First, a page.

WOW: How do others' books inspire you, or do they? Do you read while you're writing?

BARBARA: They do—of course they do. And yes, I'm pretty much always reading—for my show and for my own pleasure. I love books on CD when I can find them. I seem to be an aural learner, and remember books differently when I hear them. Certain books I seem to like more when I listen to them. I didn't read Zadie Smith's White Teeth when it came out, but recently I checked out the CD from the library and loved it. The reader made the book come alive in a way that wasn't there for me on the page. Although a reader can send me running, too. I've been wanting to finish Don DeLillo's Underworld and checked out the book on tape. The reader was horrid, though; he sounded like one of those computerized voices that call you up to tell you the library book you requested is in. Yuck. Books on CD or tape are great, too, when you exercise.

WOW: (a light bulb pops over my head) That's a great idea! Listening to books on CD might actually get me on the treadmill. That reminds me, I read an essay on your website that dealt with women's body image. I must admit, I agree completely with your stance on the subject. What do you think it will take to make the pendulum swing the other way? You seem so passionate about it, is that a concept you think you might want to incorporate in a future book?

BARBARA: I don't know if anything will make the pendulum swing the other way, except for time. In the early part of the 20th century, it was fashionable for women to have smaller breasts and fleshier bodies. It was anathema to be skinny with big boobs. In time, that changed. I imagine someday it will change back again. In other countries, body image is looked at a bit differently. In Brazil, smaller breasts are "the thing," and in countries in Africa, big hips are considered beautiful. In India, it's a sign of power and wealth for women to be fat. So here, someday, it will no likely change. I read recently that Cosmopolitan magazine is starting to have women on the cover that have a bit more flesh on their bones. Interesting! And yes, it is a concept I may incorporate into a future book. I did try to sell an idea for an anthology called Boobs, essays by men and women about breasts, but publishers didn't bite.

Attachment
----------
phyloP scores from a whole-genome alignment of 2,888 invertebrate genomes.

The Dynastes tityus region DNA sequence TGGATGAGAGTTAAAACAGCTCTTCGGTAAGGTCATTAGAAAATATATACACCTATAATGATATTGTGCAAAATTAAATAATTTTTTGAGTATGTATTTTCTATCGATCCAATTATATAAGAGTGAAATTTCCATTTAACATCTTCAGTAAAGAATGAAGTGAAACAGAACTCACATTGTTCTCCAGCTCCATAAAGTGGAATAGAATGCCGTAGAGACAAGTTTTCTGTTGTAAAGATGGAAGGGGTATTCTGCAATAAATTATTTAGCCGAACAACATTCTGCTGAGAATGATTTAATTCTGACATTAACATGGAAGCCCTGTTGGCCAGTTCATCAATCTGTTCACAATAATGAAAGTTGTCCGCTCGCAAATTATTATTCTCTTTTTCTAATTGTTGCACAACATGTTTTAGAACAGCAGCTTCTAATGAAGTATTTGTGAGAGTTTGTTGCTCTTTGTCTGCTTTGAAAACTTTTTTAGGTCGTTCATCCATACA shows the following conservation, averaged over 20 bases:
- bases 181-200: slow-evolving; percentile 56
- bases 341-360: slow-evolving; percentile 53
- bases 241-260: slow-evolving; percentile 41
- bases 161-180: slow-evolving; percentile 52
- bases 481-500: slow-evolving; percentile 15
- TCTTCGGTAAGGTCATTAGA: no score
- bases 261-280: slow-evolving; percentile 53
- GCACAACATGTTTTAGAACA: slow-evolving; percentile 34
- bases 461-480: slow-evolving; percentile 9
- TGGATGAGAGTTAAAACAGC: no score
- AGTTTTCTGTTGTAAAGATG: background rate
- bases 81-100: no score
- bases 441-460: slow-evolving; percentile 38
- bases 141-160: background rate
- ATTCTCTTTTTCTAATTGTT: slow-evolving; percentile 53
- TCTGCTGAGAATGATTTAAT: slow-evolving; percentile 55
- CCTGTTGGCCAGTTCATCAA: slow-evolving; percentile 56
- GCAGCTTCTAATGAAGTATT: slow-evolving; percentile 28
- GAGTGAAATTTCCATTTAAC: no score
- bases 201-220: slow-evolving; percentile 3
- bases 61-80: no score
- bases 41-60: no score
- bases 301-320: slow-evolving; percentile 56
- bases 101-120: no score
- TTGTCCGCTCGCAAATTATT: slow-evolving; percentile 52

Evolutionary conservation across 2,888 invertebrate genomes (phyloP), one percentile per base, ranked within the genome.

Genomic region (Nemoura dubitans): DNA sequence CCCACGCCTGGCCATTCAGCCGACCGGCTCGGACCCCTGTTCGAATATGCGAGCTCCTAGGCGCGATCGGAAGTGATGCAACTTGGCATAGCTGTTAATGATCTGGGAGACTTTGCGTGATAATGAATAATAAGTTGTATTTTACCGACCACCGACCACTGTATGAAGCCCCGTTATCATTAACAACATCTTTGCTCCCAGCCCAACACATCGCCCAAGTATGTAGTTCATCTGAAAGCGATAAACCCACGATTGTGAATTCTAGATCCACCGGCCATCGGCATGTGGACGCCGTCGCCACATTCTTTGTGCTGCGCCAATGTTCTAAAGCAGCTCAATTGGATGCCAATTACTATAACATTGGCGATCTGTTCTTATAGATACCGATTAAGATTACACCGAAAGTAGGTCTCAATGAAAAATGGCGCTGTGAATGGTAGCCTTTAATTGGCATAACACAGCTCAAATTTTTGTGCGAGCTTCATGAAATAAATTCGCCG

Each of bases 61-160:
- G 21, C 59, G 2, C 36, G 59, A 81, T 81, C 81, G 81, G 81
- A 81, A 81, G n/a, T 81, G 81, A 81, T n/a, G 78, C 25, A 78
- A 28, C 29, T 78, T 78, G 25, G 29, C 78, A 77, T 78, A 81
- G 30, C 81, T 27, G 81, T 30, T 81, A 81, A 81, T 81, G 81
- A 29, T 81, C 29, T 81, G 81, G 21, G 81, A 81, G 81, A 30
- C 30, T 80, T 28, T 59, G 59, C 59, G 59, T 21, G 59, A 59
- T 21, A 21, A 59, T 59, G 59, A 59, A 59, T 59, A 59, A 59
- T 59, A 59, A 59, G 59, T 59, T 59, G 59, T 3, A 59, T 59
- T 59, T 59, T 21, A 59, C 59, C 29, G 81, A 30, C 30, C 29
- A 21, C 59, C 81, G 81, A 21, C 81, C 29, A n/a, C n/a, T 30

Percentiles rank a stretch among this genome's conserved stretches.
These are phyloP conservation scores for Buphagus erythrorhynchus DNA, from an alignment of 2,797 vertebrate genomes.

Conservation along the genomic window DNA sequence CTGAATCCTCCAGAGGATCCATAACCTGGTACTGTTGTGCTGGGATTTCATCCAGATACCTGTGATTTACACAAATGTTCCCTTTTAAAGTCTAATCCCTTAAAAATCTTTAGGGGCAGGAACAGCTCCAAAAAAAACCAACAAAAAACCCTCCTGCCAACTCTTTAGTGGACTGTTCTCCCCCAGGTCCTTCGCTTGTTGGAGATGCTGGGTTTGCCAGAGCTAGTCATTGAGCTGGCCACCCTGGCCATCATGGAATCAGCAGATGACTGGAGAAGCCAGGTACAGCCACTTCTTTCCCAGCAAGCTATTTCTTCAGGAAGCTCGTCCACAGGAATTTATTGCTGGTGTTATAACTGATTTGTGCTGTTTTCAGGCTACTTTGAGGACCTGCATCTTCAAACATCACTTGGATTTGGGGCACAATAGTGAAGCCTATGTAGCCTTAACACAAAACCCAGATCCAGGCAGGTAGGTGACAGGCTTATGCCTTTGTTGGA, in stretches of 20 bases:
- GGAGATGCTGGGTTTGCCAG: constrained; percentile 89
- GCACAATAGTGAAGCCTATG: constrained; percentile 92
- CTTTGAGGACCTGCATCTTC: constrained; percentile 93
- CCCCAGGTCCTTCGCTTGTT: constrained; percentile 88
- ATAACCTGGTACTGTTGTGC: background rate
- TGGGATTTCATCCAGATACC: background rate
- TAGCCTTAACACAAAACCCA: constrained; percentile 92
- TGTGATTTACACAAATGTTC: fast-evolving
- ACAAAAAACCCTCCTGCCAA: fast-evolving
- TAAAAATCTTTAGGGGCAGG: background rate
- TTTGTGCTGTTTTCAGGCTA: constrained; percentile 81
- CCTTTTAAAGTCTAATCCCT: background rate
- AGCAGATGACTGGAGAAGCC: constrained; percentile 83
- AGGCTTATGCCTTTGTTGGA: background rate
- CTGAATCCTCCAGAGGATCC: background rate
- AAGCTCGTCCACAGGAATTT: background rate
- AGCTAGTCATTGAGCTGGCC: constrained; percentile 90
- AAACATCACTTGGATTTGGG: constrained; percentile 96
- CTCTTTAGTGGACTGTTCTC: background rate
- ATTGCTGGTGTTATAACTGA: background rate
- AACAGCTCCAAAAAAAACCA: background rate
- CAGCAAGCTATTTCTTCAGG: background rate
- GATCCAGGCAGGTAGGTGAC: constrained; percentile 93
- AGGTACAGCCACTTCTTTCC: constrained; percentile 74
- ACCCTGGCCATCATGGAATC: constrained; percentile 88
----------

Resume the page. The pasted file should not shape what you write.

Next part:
WOW: (laughs) I can't imagine publishers not wanting to take a bite out of something so obviously...enticing. So, now that we're starting into a new year, do you have any writing resolutions for 2007?

BARBARA: Finish my novel! I've been working on it since I turned in Pen on Fire in January of 2004 and am almost done with the first draft. I hope to finish a draft by the end of January and then spend some months (hopefully not years) revising.

WOW: I have a feeling I already know the answer, but I'll ask anyway. Can you tell us a little bit about what we have to look forward to with your next book?

BARBARA: If I'm so lucky to see it published, it's a novel. But, in keeping with what I talk about in Pen on Fire, I can't talk about it for fear of letting the air out of it.

WOW: If you had one single message you would want readers to take away with them after reading Pen on Fire, what would it be?

BARBARA: There is a lot of accumulative time in your day that you can use to write. Don't put it off because you don't have a week or month or year. Use what you have, learn to write anywhere, and have confidence in yourself.

WOW: On your show, you ask your guests for last words, or words of wisdom? Do you have any for our readers?

BARBARA: I've said it before and I'll say it again; you can never hear it too much: You must be your greatest advocate and take your work and yourself seriously. It's so easy to let your writing go because of the infectious attitude of how difficult it is to publish and why bother? But, if you're a writer, you must bother. You must take the time and do your work. And don't listen to anyone who tries to discourage you. I can't tell you how many times I heard how difficult it was to publish writers books—or especially writing books like mine. I was encouraged by one agent to make it into more of a how-to and remove the anecdotal, personal stuff. But that wasn't the sort of book I wanted to write. I stayed with my original vision and intention and paid attention to the voice inside that believed in the project. Sure, it's great when friends, families and mentors believe in you. But believe in yourself, as well. It will take you far.

WOW: Thank you, Barbara. You are just as inspiring as your book. I'm sure our readers will want to read Pen on Fire: A Busy Woman's Guide to Igniting the Writer Within, and hear you live on your radio podcast at www.writersonwriting.com It's been a pleasure chatting with you.

To purchase a signed copy of Pen on Fire, go to Barbara's website: www.penonfire.com

Annette Fix is an author and spoken word storyteller based in Laguna Niguel, CA. An excerpt from her e-book, The Hungry Writer's Guide to Tracking and Capturing a Literary Agent was featured in WOW!'s September 2006 Issue. Annette's memoir, The Break-Up Diet will be available in October 2007. You can catch her next spoken word performance at The Powerhouse Theater in Santa Monica on March 5th.